Friday, February 27, 2015

Locative Stories in Manhattan

Recently in New York Magazine, there was a mention of the Manhattan Before 1990 photo sharing group labelled "Brilliant" and "Highbrow."

Known for its impressive photos, mysterious locations identified, and great audience of photographers, art curators, historians, bloggers and local experts, I've been participating daily for much of the year posting some of the 1.5 million items I've mapped.  New York City is second to no other city in media assets available for curation.

The original, hard-to-find,  and exclusive photos this photo-sharing group offers are compelling daily. The regular identification of locations (content cartography)  kept me intrigued daily. The geo-sleuthing is unrivaled. But the addiction of this group has proven to be the live storytelling at places connecting people who offer unique personal stories.

Here is a sample locative story-telling experience.

A social media user shares a unique photo of Manhattan with photo credit, name of person, year and location.

There is an opportunity to like, share and comment to move the post up in the feed.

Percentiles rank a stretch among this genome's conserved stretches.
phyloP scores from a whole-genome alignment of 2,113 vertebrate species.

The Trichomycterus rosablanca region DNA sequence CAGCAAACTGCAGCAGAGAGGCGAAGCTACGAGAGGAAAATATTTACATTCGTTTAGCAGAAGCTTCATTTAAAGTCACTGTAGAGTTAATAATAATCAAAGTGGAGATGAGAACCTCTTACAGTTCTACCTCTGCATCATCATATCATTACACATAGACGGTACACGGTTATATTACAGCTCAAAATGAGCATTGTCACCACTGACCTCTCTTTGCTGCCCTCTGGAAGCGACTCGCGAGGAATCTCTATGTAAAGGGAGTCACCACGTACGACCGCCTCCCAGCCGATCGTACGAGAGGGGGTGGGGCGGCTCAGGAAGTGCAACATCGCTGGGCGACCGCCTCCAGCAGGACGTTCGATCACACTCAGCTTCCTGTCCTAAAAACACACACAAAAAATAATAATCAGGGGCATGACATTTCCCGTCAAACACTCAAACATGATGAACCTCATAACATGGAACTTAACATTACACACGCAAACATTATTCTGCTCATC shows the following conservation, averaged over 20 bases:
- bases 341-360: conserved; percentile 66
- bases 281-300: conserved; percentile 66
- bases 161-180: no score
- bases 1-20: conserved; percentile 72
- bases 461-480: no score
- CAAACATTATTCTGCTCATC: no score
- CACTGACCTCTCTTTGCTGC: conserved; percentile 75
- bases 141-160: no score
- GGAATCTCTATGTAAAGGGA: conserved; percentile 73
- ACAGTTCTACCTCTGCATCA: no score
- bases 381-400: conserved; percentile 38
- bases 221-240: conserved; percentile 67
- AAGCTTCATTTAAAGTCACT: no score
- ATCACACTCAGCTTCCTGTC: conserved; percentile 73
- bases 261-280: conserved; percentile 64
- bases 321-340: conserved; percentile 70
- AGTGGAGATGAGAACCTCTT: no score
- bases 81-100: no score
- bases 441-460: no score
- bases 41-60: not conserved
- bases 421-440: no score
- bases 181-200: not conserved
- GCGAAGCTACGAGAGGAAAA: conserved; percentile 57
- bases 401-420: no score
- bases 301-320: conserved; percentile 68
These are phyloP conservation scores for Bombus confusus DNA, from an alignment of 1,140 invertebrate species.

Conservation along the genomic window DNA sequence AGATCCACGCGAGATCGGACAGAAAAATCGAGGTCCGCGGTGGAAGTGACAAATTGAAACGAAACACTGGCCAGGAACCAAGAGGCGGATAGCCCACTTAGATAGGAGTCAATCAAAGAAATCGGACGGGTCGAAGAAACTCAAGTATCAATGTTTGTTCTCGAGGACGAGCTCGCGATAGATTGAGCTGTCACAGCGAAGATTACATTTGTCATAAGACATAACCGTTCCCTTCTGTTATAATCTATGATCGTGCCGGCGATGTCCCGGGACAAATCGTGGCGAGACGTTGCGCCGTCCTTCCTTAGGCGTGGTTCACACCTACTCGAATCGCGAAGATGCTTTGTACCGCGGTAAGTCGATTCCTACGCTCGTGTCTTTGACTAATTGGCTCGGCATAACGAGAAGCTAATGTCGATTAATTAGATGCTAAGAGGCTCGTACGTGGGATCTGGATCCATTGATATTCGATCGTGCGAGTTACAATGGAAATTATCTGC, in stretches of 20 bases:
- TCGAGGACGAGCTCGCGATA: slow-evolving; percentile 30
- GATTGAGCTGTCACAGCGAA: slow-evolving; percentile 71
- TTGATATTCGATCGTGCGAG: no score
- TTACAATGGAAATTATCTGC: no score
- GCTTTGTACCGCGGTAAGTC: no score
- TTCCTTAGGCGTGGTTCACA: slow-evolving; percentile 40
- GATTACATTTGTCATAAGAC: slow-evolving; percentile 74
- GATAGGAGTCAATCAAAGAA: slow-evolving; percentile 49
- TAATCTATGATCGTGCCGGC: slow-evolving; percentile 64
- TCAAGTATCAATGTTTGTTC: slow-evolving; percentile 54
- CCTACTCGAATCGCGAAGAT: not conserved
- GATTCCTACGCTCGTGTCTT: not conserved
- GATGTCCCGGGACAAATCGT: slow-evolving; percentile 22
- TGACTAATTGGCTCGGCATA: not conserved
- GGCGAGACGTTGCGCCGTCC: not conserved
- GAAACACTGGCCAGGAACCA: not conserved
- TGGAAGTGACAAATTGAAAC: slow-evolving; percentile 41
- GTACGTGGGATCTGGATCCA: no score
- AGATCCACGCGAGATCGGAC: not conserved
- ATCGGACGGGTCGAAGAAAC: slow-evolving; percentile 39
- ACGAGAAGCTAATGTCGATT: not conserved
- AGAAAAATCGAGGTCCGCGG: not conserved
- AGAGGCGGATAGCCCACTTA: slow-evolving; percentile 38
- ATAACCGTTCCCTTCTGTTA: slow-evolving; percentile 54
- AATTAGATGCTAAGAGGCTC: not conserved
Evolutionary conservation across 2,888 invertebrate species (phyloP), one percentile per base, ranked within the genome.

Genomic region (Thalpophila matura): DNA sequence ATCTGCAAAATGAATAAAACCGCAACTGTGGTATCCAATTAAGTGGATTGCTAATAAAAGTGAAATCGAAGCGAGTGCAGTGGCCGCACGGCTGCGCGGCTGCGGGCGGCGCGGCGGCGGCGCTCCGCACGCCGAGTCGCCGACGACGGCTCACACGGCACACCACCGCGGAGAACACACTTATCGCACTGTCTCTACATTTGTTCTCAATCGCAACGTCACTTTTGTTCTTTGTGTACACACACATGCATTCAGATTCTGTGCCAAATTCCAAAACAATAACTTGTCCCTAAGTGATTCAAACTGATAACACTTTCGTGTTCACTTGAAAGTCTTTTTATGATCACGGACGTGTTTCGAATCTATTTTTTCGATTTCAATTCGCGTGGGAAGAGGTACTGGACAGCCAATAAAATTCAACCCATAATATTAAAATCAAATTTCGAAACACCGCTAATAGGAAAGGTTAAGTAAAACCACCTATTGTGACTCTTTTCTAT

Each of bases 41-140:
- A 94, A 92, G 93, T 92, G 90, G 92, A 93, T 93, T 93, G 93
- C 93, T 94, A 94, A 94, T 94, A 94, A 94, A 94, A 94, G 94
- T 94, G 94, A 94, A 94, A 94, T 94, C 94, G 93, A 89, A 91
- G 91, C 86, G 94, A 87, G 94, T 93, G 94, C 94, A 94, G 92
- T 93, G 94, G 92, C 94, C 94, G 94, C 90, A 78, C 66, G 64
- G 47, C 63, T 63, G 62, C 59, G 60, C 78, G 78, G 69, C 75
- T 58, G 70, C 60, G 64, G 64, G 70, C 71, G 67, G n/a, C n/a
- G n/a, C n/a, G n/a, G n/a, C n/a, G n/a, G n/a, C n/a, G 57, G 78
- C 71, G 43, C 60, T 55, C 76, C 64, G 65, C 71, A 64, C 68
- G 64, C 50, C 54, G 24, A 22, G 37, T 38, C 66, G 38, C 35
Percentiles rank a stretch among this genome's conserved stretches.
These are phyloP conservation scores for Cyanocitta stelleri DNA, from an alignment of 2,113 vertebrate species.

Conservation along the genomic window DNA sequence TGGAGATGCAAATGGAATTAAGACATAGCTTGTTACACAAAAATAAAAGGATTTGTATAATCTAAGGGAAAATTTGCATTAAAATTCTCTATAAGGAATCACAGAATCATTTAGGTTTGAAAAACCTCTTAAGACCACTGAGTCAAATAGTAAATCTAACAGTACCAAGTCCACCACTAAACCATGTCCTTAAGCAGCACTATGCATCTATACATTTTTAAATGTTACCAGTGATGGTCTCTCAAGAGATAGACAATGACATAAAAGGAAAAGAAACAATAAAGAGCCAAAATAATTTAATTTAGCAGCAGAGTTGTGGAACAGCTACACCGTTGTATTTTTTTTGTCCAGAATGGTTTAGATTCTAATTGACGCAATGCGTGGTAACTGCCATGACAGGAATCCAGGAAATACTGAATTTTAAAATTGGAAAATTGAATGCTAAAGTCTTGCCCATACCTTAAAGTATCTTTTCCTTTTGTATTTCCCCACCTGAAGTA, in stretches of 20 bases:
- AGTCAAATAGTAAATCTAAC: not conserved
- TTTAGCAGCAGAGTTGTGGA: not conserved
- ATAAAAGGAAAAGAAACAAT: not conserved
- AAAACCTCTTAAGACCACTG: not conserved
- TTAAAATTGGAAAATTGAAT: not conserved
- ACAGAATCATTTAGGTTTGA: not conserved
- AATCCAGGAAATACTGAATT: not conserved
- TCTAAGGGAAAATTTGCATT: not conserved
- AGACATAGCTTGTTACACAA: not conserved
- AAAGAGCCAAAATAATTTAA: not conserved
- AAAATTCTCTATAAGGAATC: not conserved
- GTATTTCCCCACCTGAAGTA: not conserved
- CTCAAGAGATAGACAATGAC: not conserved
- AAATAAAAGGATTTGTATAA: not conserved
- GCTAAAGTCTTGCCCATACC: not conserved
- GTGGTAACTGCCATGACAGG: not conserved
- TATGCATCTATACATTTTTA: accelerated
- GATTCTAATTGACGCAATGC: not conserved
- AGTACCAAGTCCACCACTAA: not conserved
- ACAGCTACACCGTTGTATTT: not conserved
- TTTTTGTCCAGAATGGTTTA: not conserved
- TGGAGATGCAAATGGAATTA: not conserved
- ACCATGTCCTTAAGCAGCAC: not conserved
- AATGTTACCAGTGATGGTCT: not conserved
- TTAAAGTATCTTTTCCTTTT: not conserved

A photo thread offers new perspectives of the location and further identifies it as 7th Ave and 41st Street at and pinpoints the date further as June 1980.  More info is added. This is where Basquiat first had a public exhibit. 

Connections of people who were there surface including Fab Five Freddy himself aka Fred Braithwaite who tells us what he was doing in the photo.

Fab Five Freddy was featured in Blondie's video and song Rapture.

Others contribute to describe the area. "The scene" is re-created in the comment section.

The group has rapidly grown to nearly 12,000 members over the last few months.  It is one of the rare locative photo-sharing places I have seen with a daily habit formed. This is content cartography at its best.

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